Country Option 1 Canada
Country Option 1 Canada
Country Option 2 USA

What Is a Pediatric Feeding Disorder?

By Melanie Potock, MA, CCC-SLP

All kids can be picky, but when should a parent worry? In my article Early Signs That Baby is Picky — and What to Do About It, I highlighted red flags that may indicate a pediatric feeding delay or disorder.

What’s the difference between a delay and a disorder?

Delay refers to a gap in development. Learning to eat is a developmental process because it’s a fine motor skill. When kids are delayed in any skill, if the gap is mild, they may just need a little boost or a few ideas from a professional to catch up with peers. If children’s skills are lagging enough to cause concern, they may need a formal feeding evaluation. Kids have a feeding disorder when the assessment shows that they are not progressing through feeding skills like biting, chewing and swallowing a variety of age-appropriate foods in a safe and effective manner. Thus, if the delay or gap is widening, it may indicate a feeding disorder and require treatment. Extreme picky or fussy eating is also considered a feeding disorder.

What causes a pediatric feeding disorder?[1]

Picture three blocks stacked on top of each other. The first block is physiology, which includes our sensory system. Medical or physiological reasons that make eating challenging include (but are not limited to) a cleft palate, gastroesophageal reflux disease (GERD) and a disorganized sensory system.

The second block represents motor skills. Examples of gross motor skills include baby sitting up on his own by 6 months of age, walking shortly after 12 months of age and learning to skip in preschool. Fine motor skills include handwriting, picking up small objects or foods with the pincer grasp, and oral motor skills like chewing, just to name a few. When kids are delayed in gross motor skills, like sitting up independently, it will have a direct impact on fine motor development, too. Sitting up with good head control is essential for safe introduction of finger foods, as well as purees.

The third block represents learned behaviors. If baby often turns away from the spoon, refuses certain textures or cries consistently when put into the high chair, it’s because he has learned that eating is hard. We want baby to enjoy all kinds of food, and getting help from a feeding professional can ensure that a stall in feeding development doesn’t impact a child’s nutritional health. It has been reported that at least 25 percent of typically developing kids will develop a feeding disorder and that at least 70 percent of kids with special needs have a feeding disorder.[2]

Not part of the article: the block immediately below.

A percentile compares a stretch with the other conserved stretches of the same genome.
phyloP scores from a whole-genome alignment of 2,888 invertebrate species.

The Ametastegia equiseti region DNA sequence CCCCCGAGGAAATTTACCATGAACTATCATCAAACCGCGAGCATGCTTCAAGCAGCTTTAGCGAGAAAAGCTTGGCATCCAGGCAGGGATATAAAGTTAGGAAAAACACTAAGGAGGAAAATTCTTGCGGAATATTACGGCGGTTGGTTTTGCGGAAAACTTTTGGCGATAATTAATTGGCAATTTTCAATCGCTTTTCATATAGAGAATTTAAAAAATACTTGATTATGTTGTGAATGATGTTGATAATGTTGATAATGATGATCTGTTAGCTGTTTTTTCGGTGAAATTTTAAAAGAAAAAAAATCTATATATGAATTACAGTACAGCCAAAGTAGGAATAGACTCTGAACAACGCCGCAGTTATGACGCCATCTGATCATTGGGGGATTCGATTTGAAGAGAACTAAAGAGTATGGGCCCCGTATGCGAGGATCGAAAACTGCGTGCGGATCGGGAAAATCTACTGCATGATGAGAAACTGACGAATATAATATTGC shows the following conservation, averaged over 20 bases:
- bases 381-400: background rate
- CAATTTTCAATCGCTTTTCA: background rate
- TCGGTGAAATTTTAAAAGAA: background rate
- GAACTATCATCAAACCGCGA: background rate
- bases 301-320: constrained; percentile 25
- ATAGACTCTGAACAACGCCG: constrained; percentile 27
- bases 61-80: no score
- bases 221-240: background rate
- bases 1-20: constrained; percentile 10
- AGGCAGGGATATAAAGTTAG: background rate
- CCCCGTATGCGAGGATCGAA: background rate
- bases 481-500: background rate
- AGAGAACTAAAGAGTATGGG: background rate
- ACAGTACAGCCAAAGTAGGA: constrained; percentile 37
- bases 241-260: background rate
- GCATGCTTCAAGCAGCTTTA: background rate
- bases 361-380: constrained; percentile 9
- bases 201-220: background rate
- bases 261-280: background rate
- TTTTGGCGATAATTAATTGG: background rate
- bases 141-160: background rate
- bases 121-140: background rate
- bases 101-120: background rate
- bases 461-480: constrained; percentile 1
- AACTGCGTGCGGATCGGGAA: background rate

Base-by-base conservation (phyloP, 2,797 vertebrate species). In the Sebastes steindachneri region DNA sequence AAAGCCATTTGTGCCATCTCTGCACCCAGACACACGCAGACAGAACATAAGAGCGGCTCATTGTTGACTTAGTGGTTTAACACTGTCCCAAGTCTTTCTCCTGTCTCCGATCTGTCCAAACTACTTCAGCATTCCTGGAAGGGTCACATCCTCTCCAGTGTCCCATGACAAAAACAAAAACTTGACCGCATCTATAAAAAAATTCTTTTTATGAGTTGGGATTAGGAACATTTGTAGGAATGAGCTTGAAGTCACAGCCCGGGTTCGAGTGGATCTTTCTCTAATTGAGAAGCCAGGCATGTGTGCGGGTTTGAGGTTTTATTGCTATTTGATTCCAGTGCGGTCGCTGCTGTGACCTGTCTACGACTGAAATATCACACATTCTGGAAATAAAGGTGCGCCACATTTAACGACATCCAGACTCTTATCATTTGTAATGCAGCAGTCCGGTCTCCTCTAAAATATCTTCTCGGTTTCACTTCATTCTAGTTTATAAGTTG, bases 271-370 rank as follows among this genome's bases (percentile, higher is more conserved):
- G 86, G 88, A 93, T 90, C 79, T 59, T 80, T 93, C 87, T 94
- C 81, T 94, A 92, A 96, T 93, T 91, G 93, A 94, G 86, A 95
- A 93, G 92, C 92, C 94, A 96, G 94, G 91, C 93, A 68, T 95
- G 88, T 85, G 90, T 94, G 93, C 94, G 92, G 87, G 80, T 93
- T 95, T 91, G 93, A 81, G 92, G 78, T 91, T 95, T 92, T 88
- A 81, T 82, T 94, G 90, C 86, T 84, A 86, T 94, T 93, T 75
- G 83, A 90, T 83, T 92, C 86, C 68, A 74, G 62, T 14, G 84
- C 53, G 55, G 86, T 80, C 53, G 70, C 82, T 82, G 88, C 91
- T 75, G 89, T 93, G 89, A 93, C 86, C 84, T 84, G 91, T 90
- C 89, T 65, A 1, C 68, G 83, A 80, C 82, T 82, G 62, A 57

Where to find help:

Talk to your child’s pediatrician and insist on a feeding evaluation that looks at the whole child — physiology, motor skills and learned behaviors. Resources vary state to state but may include a free to low-cost evaluation via Early Intervention Services in the United States. There are a wide variety of support systems for parents in other countries, and a pediatrician can guide parents to resources. Many insurance companies cover medical testing and feeding assessments at local hospitals and clinics. Most importantly, don’t wait for your child to “just grow out of it.” The wait-and-see approach allows the gap to widen over time. Picky eating isn’t always a stage and may indicate something that needs professional intervention in order to bring back happy, stress-free mealtimes for the entire family.

About the Author: Melanie Potock, MA, CCC-SLP, is an international speaker on the topic of feeding babies, toddlers, and school-age kids. She is the co-author of the award-winning Raising a Healthy Happy Eater: A Stage-by-Stage Guide to Setting Your Child on the Path to Adventurous Eating (2015) and Baby Self-Feeding: Solutions for Introducing Purees and Solids to Create Lifelong Healthy Eating Habits (2016). The tips in her latest book, Adventures in Veggieland: Help Your Kids Learn to Love Vegetables with 100 Easy Activities and Recipes (2018) are based on the latest research and Melanie’s 20 years of success as a pediatric feeding therapist. Melanie’s advice has been shared in a variety of television and print media, including The New York Times,, Huffington Post and Parents Magazine. Visit her at for more articles, professional tips, and helpful videos to raise your adventurous eater!

References and Sources

  1. Raising a Healthy Happy Eater: A Parent’s Handbook: A Stage-by-Stage Guide to Setting Your Child on the Path to Adventurous Eating
  2. Feeding Problems in Healthy Young Children: Prevalence, Related Factors and Feeding Practices


The content provided in this article is intended for informational purposes only. It is not recommended as a substitute for professional medical advice, diagnosis or treatment for specific medical conditions. You should not use this information to diagnose or treat a health problem without consulting a qualified healthcare professional. Always seek the advice of a qualified healthcare professional regarding any medical questions or concerns. See additional information.